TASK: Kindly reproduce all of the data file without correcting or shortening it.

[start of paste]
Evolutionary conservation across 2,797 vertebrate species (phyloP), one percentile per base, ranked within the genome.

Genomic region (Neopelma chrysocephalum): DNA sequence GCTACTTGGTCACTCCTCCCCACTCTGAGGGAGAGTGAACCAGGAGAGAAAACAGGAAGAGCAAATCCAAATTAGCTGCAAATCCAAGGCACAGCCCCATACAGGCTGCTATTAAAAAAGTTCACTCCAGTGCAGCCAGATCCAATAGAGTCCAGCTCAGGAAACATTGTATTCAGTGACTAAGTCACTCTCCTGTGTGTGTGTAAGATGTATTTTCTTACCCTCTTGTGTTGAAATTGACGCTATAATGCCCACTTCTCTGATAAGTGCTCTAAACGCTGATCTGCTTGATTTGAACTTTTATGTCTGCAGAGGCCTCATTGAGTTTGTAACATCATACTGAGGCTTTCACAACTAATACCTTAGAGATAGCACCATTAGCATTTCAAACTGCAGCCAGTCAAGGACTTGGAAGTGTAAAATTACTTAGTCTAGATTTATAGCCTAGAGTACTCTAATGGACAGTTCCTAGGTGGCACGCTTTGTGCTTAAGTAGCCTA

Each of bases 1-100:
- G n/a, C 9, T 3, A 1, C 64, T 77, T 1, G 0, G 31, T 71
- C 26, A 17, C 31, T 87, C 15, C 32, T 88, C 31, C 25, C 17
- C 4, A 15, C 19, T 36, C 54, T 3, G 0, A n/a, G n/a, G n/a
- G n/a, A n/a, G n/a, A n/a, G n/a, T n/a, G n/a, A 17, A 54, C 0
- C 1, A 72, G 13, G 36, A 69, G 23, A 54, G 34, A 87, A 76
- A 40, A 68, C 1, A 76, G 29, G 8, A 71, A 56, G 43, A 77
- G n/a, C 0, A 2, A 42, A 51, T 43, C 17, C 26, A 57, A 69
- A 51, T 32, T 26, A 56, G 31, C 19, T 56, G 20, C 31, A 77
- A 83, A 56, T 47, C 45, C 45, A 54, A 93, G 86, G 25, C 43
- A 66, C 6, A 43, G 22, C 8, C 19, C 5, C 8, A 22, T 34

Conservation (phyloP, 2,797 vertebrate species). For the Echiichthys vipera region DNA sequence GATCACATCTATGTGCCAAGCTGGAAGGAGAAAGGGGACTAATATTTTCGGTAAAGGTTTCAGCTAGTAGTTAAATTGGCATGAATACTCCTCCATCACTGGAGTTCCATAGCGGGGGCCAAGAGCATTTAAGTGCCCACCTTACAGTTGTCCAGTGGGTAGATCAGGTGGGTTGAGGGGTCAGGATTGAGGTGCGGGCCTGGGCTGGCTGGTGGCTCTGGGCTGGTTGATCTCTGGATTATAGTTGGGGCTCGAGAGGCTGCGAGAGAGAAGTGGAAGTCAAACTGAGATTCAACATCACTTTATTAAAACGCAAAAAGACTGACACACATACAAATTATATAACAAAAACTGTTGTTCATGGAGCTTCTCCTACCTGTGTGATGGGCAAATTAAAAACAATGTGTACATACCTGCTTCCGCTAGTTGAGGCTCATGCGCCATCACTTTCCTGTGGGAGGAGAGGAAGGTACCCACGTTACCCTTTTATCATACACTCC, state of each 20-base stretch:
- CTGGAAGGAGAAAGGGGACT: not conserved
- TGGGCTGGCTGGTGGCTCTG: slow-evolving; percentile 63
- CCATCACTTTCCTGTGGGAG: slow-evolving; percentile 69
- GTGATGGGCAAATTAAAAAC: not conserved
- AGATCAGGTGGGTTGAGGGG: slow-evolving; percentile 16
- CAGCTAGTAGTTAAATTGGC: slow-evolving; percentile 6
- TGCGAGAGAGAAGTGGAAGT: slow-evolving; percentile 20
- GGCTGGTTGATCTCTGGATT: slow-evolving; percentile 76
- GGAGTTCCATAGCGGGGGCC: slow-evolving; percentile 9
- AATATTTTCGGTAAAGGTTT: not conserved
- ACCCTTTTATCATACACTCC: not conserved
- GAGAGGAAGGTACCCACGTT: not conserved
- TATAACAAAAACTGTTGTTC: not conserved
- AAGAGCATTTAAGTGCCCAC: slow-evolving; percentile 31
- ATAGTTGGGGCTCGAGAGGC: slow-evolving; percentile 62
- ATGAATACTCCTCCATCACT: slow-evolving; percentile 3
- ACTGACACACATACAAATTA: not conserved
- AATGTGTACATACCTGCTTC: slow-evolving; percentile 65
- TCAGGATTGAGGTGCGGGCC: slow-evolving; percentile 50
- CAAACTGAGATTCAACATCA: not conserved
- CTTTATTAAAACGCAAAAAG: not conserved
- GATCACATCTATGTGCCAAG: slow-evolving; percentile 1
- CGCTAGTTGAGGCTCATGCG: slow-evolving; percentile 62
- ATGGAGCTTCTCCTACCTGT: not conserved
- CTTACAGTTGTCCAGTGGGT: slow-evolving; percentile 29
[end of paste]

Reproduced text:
Evolutionary conservation across 2,797 vertebrate species (phyloP), one percentile per base, ranked within the genome.

Genomic region (Neopelma chrysocephalum): DNA sequence GCTACTTGGTCACTCCTCCCCACTCTGAGGGAGAGTGAACCAGGAGAGAAAACAGGAAGAGCAAATCCAAATTAGCTGCAAATCCAAGGCACAGCCCCATACAGGCTGCTATTAAAAAAGTTCACTCCAGTGCAGCCAGATCCAATAGAGTCCAGCTCAGGAAACATTGTATTCAGTGACTAAGTCACTCTCCTGTGTGTGTGTAAGATGTATTTTCTTACCCTCTTGTGTTGAAATTGACGCTATAATGCCCACTTCTCTGATAAGTGCTCTAAACGCTGATCTGCTTGATTTGAACTTTTATGTCTGCAGAGGCCTCATTGAGTTTGTAACATCATACTGAGGCTTTCACAACTAATACCTTAGAGATAGCACCATTAGCATTTCAAACTGCAGCCAGTCAAGGACTTGGAAGTGTAAAATTACTTAGTCTAGATTTATAGCCTAGAGTACTCTAATGGACAGTTCCTAGGTGGCACGCTTTGTGCTTAAGTAGCCTA

Each of bases 1-100:
- G n/a, C 9, T 3, A 1, C 64, T 77, T 1, G 0, G 31, T 71
- C 26, A 17, C 31, T 87, C 15, C 32, T 88, C 31, C 25, C 17
- C 4, A 15, C 19, T 36, C 54, T 3, G 0, A n/a, G n/a, G n/a
- G n/a, A n/a, G n/a, A n/a, G n/a, T n/a, G n/a, A 17, A 54, C 0
- C 1, A 72, G 13, G 36, A 69, G 23, A 54, G 34, A 87, A 76
- A 40, A 68, C 1, A 76, G 29, G 8, A 71, A 56, G 43, A 77
- G n/a, C 0, A 2, A 42, A 51, T 43, C 17, C 26, A 57, A 69
- A 51, T 32, T 26, A 56, G 31, C 19, T 56, G 20, C 31, A 77
- A 83, A 56, T 47, C 45, C 45, A 54, A 93, G 86, G 25, C 43
- A 66, C 6, A 43, G 22, C 8, C 19, C 5, C 8, A 22, T 34

Conservation (phyloP, 2,797 vertebrate species). For the Echiichthys vipera region DNA sequence GATCACATCTATGTGCCAAGCTGGAAGGAGAAAGGGGACTAATATTTTCGGTAAAGGTTTCAGCTAGTAGTTAAATTGGCATGAATACTCCTCCATCACTGGAGTTCCATAGCGGGGGCCAAGAGCATTTAAGTGCCCACCTTACAGTTGTCCAGTGGGTAGATCAGGTGGGTTGAGGGGTCAGGATTGAGGTGCGGGCCTGGGCTGGCTGGTGGCTCTGGGCTGGTTGATCTCTGGATTATAGTTGGGGCTCGAGAGGCTGCGAGAGAGAAGTGGAAGTCAAACTGAGATTCAACATCACTTTATTAAAACGCAAAAAGACTGACACACATACAAATTATATAACAAAAACTGTTGTTCATGGAGCTTCTCCTACCTGTGTGATGGGCAAATTAAAAACAATGTGTACATACCTGCTTCCGCTAGTTGAGGCTCATGCGCCATCACTTTCCTGTGGGAGGAGAGGAAGGTACCCACGTTACCCTTTTATCATACACTCC, state of each 20-base stretch:
- CTGGAAGGAGAAAGGGGACT: not conserved
- TGGGCTGGCTGGTGGCTCTG: slow-evolving; percentile 63
- CCATCACTTTCCTGTGGGAG: slow-evolving; percentile 69
- GTGATGGGCAAATTAAAAAC: not conserved
- AGATCAGGTGGGTTGAGGGG: slow-evolving; percentile 16
- CAGCTAGTAGTTAAATTGGC: slow-evolving; percentile 6
- TGCGAGAGAGAAGTGGAAGT: slow-evolving; percentile 20
- GGCTGGTTGATCTCTGGATT: slow-evolving; percentile 76
- GGAGTTCCATAGCGGGGGCC: slow-evolving; percentile 9
- AATATTTTCGGTAAAGGTTT: not conserved
- ACCCTTTTATCATACACTCC: not conserved
- GAGAGGAAGGTACCCACGTT: not conserved
- TATAACAAAAACTGTTGTTC: not conserved
- AAGAGCATTTAAGTGCCCAC: slow-evolving; percentile 31
- ATAGTTGGGGCTCGAGAGGC: slow-evolving; percentile 62
- ATGAATACTCCTCCATCACT: slow-evolving; percentile 3
- ACTGACACACATACAAATTA: not conserved
- AATGTGTACATACCTGCTTC: slow-evolving; percentile 65
- TCAGGATTGAGGTGCGGGCC: slow-evolving; percentile 50
- CAAACTGAGATTCAACATCA: not conserved
- CTTTATTAAAACGCAAAAAG: not conserved
- GATCACATCTATGTGCCAAG: slow-evolving; percentile 1
- CGCTAGTTGAGGCTCATGCG: slow-evolving; percentile 62
- ATGGAGCTTCTCCTACCTGT: not conserved
- CTTACAGTTGTCCAGTGGGT: slow-evolving; percentile 29